I spend my winters solving problems on my customers’ boats and a common discussion among all of them is the bait system. It seems that when the fishing is good during peak season, just about everyone with a private boat has some sort of bait issues. The misconception is that the bait tank or pump or a combination of the two is to blame. Logically, if you pay attention to the timing of your bait problems and the coincidence that everyone else is having the same issue at the same time should tell you. “Its not the bait system, its the bait itself.”
So lets go through the basic cycles of the live bait that you purchase from one of the many bait receivers along our coast.
A bait boat (purse seiner) looks for bait sometimes miles from the receiver its delivering to for signs of a payload with sonar and surface activity. When the operator finds a spot of bait, he sends a skiff off the back of the boat with a crew member and one end of a long, curtain like net. The top is at the surface supported by floats, while the bottom is weighted down. The skiff circles and so does the seiner until they meet after making a “set” around the bait. At this point in time, a certain percentage of the bait is mortally wounded by the net, but still very alive.
With the bait contained in the “purse”, now comes the time when they transfer the bait into the bait boat and yet another percentage of the bait is mortally wounded, but still alive.
Now the bait boat retrieves its net for another set or is done and ready to head for the receiver to drop off its load. The trip back might have dramatic changes in water clarity, temperature or it might be rough. In each case, along with the ride in the bait boat, another certain percentage of the bait is mortally wounded, yet still alive.
The seiner arrives at the receiver and the bait is transferred, typically through a long tube like you’d see coming out of a trout stocking truck (only larger). You get the idea now, more bait gets wounded and all that. What is now in the receiver is the exact opposite of what we call “cured bait.” Its dying, its going to die (not all of it), whether you let it go, put it in your bait tank, or leave it in the receiver.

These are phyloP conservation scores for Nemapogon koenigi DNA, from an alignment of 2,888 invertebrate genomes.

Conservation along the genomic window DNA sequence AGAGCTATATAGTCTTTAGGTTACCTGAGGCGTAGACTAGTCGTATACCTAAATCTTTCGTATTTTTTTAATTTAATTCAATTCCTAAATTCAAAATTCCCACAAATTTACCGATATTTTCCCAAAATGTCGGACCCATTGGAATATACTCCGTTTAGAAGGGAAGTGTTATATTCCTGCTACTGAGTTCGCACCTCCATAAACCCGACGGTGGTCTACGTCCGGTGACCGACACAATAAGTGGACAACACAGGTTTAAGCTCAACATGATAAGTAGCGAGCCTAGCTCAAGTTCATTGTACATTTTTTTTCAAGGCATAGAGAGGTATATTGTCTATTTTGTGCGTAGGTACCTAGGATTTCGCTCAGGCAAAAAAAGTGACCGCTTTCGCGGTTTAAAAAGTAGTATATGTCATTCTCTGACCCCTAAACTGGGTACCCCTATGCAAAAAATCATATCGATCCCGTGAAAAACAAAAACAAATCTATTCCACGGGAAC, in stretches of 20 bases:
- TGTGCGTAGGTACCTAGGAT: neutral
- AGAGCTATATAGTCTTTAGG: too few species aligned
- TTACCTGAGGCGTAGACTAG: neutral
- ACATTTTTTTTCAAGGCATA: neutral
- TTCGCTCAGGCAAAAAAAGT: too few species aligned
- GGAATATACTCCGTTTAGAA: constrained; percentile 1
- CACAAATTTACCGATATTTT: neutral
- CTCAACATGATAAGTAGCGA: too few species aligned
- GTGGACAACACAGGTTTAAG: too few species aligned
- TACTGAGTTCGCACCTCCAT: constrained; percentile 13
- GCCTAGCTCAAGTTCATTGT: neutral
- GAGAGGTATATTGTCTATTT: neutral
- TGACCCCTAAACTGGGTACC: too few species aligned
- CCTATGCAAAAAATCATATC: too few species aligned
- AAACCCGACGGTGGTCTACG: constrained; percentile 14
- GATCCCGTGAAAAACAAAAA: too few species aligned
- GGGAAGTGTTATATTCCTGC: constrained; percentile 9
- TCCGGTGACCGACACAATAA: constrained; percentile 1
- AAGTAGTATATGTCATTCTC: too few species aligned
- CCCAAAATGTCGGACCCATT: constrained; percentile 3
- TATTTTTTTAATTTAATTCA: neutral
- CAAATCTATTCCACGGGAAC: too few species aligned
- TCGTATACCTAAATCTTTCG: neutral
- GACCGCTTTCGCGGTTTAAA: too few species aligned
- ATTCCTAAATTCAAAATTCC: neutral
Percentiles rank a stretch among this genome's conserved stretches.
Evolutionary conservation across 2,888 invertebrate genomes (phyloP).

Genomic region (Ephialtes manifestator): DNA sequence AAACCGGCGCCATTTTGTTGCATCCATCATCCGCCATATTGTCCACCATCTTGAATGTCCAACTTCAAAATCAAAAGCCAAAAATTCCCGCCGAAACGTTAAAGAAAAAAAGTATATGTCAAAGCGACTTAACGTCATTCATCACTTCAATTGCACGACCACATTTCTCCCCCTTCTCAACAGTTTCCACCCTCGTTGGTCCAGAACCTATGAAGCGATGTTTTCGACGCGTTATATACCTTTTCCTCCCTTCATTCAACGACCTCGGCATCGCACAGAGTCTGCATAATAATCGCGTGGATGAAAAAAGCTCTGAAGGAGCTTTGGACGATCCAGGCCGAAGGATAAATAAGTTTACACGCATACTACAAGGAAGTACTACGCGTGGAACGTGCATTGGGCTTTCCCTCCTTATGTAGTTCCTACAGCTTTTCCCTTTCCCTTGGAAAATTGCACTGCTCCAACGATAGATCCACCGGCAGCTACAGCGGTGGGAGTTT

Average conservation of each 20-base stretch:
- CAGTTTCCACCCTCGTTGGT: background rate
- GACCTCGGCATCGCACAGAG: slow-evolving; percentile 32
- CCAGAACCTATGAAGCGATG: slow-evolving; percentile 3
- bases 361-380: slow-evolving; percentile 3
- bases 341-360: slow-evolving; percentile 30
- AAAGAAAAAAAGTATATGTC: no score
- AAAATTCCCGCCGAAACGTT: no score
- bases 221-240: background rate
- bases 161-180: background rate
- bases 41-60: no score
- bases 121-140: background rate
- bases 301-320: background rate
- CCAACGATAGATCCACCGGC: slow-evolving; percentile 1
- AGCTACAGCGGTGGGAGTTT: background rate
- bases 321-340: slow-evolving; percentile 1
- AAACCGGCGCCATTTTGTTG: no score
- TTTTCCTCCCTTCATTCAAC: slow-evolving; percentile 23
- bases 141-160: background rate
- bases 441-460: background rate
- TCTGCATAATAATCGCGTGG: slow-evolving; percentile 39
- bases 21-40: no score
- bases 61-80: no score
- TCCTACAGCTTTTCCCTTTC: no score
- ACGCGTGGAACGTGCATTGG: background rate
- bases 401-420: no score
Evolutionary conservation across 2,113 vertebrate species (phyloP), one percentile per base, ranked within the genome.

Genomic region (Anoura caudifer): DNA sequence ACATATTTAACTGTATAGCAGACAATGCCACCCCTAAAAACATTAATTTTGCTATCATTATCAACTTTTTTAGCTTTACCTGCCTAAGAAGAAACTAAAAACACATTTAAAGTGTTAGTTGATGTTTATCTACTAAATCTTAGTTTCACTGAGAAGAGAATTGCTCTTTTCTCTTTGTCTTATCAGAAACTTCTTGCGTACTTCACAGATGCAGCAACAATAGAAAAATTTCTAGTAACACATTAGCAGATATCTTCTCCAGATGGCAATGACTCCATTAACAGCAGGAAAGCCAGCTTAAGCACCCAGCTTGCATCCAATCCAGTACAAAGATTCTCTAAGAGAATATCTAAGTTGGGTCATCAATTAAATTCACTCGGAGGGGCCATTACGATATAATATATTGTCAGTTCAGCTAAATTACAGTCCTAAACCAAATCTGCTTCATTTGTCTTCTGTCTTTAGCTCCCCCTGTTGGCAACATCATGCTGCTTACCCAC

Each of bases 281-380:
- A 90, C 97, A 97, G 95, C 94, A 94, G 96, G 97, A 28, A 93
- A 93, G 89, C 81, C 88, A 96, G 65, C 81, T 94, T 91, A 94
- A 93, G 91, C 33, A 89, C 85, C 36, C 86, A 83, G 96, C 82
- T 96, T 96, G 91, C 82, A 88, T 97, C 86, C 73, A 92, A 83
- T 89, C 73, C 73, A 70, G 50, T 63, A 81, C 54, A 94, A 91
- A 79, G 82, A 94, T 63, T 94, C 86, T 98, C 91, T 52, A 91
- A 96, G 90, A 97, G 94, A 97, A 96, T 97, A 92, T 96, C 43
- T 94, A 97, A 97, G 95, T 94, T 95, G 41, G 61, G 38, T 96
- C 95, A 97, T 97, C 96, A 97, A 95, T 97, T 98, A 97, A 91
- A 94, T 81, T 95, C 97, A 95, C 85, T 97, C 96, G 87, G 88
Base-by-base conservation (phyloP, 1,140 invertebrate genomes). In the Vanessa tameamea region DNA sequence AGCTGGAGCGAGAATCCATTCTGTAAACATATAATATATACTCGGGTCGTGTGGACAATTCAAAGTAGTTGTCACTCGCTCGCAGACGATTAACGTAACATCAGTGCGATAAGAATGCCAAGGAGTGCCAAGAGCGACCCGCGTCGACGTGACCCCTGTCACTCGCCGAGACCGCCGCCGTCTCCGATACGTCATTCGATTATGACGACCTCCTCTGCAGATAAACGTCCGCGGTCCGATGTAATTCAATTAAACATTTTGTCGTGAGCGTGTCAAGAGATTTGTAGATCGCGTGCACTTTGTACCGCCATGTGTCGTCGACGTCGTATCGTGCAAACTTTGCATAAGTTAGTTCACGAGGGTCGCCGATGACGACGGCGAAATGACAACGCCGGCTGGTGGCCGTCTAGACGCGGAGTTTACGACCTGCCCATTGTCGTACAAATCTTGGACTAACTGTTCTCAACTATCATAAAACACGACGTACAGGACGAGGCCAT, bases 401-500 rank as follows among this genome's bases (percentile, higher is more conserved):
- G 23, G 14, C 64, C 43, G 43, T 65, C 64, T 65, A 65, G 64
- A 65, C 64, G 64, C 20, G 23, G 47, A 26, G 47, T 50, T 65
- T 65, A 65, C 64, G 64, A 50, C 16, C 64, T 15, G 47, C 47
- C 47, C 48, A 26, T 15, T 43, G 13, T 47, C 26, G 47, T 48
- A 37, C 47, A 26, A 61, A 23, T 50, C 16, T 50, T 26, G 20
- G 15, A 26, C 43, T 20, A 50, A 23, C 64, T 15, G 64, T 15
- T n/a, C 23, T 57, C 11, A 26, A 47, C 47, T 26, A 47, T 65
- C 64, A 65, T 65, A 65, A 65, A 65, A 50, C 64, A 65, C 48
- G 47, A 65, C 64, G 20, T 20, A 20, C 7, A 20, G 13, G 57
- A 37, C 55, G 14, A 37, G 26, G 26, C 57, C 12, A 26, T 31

The slime coat on bait (as well as most fish) protects it from infection. The catching process has removed the slime coat and now these fish are on their way to fish heaven, slowly. Squid is the exception, I’ll get to that later.
Like any retailer that sells a perishable commodity, the best business model here is to sell this bait as quickly as possible. Like fruit, vegetables and fresh meats, this bait has a shelf life thats about to expire. For the weekend guy out for a couple hours or the 1/2 day boat with 30 scoops bait capacity that most of which will be tossed overboard as chum, this bait is fine most of the time. For the more serious overnight and multi-day guys, this bait will simply not do. It’ll die before morning, nothing you can do about it. Yea, maybe 1 in ten will survive, as they were the small percentage that wasn’t mortally wounded during the catching process. They’re not happy being in a tank full of dead buddies that are giving off scales and slime as they lay on the bottom of the tank and die. There are no refunds for a tank of dead bait, so shop wisely.